In this week’s Heavy Hitters, Metal Edge showcases four of the latest and greatest, shining a spotlight on new albums from some of our favorite bands. And it just so happens, they’re all multi-album vinyl collections…
IRON MAIDEN Senjutsu
It’s no stretch to say that Iron Maiden’s 17th studio album was an epic undertaking four decades in the making. The band’s Maiden Japan was recorded in May 1981, and its artwork featured Eddie wielding a samurai sword. Fast forward to September 2021, the release of Senjutsu, and an album cover bedecked by a fully-evolved samurai Eddie. But unlike the live EP, which clocked in at just over 16 minutes, finding two songs on Maiden’s latest opus that tally below that mark might require algebra. Even more glorious than 90 minutes of brand-spanking-new Iron Maiden? Packaging it as a three-disc vinyl set and proudly displaying the artwork in the full tri-fold splendor that it deserves. My Japanese is rusty, but I’m pretty sure Senjutsu translates to “Iron Maiden rules.”
SCORPIONS Rock Believer
As if a new Scorpions album isn’t cause enough to celebrate, Rock Believer cranks the festivities past eleven with more than an hour of new music from Germany’s favorite metal pioneers. “Gas in the Tank,” “Roots in My Boots” and “Knock ‘Em Dead” kick the guitar-driven gala off with three jolts of Rudolf Schenker-administered adrenaline, and Klaus Meine’s unmistakable vocals pepper the proceedings with a lyrical sturm und drang. “Hot and Cold” shimmies and spins, “When I Lay My Bones To Rest” flails and wails, “When You Know” is classic Scorpions balladry, and the resultant album is an over-achieving effort that will rock you like a hurricane yet again. There are two options to tantalize your turntable – the standard 11-track vinyl, or the 2-LP, 16-track deluxe edition.
DREAM THEATER A View From the Top of the World
Dream Theater were my gateway drug to prog, and 30 years later they continue to embody everything I love about hard rock and heavy metal: The unapologetically grandiose gestures; the sprawling caterwaul of instrumentality that, not being a musician, I can’t pretend to understand, but I remain helplessly in awe of; and arrangements that remind me of everything I loved about studying advanced mathematics in college. I proudly hail myself as a music nerd, and A View From the Top of the World is Dream Theater’s latest studio epiphany to make my freak flag fly. Meanwhile, the vinyl nerd in me is giddy over their limited edition, 2-disc translucent green vinyl and CD package. Only 500 were made - pull me under, I am not afraid…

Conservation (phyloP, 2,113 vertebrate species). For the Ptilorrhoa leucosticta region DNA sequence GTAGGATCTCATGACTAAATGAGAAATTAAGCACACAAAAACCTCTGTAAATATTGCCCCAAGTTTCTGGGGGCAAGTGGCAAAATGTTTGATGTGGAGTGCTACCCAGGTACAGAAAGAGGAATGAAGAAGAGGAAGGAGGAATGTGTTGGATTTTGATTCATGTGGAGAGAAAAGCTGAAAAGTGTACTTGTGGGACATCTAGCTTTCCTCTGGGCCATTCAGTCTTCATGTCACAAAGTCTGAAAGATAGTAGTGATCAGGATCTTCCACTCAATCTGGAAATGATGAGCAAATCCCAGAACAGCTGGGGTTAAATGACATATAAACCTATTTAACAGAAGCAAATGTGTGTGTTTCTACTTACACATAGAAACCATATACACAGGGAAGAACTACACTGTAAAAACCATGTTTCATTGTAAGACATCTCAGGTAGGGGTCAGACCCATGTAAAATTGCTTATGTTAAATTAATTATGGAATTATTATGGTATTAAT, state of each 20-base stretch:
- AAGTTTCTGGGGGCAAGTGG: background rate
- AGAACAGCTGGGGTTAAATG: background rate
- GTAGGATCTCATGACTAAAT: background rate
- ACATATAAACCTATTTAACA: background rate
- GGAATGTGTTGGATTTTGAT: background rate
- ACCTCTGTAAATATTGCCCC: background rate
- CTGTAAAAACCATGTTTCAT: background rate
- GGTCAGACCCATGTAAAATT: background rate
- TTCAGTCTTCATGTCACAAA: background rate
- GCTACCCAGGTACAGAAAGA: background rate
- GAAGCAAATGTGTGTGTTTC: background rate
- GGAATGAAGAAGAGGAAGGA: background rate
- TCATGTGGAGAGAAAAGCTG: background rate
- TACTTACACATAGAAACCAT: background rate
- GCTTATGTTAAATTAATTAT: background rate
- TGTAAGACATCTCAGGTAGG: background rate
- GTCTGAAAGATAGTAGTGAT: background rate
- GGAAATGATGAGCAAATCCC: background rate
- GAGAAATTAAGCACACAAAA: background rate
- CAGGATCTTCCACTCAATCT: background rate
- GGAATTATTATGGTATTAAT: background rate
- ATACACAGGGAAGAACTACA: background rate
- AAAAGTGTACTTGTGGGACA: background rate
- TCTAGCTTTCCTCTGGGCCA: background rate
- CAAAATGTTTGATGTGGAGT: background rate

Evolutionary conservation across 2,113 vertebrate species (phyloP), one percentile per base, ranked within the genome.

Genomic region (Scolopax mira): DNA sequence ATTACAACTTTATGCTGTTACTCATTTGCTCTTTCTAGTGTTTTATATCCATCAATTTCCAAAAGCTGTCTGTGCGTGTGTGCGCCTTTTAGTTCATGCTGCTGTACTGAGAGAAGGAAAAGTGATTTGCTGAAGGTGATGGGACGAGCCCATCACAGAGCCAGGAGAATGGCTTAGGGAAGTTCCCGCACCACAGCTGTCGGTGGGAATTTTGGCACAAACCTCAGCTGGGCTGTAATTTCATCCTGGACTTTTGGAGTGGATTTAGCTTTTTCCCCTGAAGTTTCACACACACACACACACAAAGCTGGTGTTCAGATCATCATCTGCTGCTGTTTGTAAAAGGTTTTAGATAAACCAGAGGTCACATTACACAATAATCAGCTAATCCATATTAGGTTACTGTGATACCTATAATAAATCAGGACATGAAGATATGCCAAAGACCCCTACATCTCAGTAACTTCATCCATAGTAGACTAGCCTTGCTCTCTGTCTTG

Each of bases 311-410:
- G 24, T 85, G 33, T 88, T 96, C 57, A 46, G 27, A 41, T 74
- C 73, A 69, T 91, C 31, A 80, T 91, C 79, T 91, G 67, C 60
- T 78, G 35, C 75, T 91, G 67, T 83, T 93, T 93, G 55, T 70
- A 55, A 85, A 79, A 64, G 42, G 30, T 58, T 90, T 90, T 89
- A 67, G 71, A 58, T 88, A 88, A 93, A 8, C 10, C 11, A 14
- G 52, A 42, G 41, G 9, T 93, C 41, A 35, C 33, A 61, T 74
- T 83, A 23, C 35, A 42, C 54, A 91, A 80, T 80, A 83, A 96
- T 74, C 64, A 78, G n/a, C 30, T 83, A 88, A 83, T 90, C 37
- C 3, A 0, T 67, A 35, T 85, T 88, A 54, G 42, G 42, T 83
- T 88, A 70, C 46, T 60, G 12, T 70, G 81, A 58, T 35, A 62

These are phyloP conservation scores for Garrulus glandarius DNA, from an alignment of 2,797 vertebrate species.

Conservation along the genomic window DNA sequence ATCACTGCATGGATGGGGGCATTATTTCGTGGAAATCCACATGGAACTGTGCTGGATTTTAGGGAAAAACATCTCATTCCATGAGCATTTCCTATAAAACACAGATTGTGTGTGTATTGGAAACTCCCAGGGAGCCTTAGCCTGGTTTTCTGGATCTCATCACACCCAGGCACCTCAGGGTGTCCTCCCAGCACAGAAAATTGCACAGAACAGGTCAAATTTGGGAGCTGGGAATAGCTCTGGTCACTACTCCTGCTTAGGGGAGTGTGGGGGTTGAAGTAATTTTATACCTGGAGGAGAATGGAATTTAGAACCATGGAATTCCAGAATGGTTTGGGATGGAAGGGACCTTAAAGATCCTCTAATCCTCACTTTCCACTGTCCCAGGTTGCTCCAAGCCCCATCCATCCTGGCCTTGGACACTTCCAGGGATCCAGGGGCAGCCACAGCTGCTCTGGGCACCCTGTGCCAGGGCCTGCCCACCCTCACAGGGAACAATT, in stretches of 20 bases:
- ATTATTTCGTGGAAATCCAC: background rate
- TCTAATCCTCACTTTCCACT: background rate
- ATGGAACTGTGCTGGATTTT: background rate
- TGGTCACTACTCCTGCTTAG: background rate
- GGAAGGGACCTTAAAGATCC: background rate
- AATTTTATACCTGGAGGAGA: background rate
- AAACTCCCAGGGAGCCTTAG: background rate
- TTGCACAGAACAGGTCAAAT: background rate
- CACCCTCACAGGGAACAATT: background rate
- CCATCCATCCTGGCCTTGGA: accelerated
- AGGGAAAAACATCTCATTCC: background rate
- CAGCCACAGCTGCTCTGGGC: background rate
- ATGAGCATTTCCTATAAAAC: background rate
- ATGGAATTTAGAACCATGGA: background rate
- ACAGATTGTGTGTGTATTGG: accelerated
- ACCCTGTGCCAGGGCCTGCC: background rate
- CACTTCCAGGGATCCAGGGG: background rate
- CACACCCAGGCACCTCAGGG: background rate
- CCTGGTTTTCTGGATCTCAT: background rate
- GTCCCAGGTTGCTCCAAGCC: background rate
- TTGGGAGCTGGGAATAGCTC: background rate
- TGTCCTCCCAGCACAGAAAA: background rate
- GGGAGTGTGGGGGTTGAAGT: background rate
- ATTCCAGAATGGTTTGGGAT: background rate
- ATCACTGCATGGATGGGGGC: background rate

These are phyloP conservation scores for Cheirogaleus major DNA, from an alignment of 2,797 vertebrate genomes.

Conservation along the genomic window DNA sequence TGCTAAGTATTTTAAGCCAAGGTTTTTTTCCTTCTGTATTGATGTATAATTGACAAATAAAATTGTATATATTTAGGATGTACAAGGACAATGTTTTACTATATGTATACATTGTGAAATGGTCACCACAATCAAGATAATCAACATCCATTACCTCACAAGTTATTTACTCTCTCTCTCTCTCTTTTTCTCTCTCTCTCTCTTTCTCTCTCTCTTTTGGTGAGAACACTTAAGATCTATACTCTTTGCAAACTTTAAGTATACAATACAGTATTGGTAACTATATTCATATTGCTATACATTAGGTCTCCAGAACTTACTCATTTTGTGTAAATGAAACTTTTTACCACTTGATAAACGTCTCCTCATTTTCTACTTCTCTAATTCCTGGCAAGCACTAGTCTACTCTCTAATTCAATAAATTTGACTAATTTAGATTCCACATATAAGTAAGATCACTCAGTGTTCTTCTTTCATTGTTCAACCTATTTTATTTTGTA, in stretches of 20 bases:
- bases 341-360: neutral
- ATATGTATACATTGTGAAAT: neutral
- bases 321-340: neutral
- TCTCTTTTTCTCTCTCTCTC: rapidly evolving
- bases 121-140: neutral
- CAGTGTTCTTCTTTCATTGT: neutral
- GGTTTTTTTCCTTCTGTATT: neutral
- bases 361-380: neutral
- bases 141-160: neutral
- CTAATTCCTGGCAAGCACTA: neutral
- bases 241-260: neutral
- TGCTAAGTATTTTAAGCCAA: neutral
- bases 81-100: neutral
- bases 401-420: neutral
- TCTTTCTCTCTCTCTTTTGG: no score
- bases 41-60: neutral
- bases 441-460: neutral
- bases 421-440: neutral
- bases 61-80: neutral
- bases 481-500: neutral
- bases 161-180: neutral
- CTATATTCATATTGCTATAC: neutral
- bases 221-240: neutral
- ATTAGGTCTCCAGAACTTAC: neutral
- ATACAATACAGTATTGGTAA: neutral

MOTLEY CRUE The End: Live in Los Angeles
Did anyone truly believe that this was the end? Instead of pretending that we ever thought Mötley Crüe were actually done, let’s appreciate this album for what it is – a moment in time that celebrates the legacy of a band that changed the way we experience music. The Crüe are a sonic juggernaut, and The End: Live in Los Angeles commemorates a career that spans from “Live Wire” and “Looks That Kill” to “Saints of Los Angeles” and “Motherfucker of the Year,” shouting at the devil and kicking ass on the wild side everywhere in between. While the blood they spilled to sign their farewell contract may not have made its way into our 2-LP “motley merlot” colored vinyl variant, this limited edition collection – only 650 were pressed – will still kickstart your heart.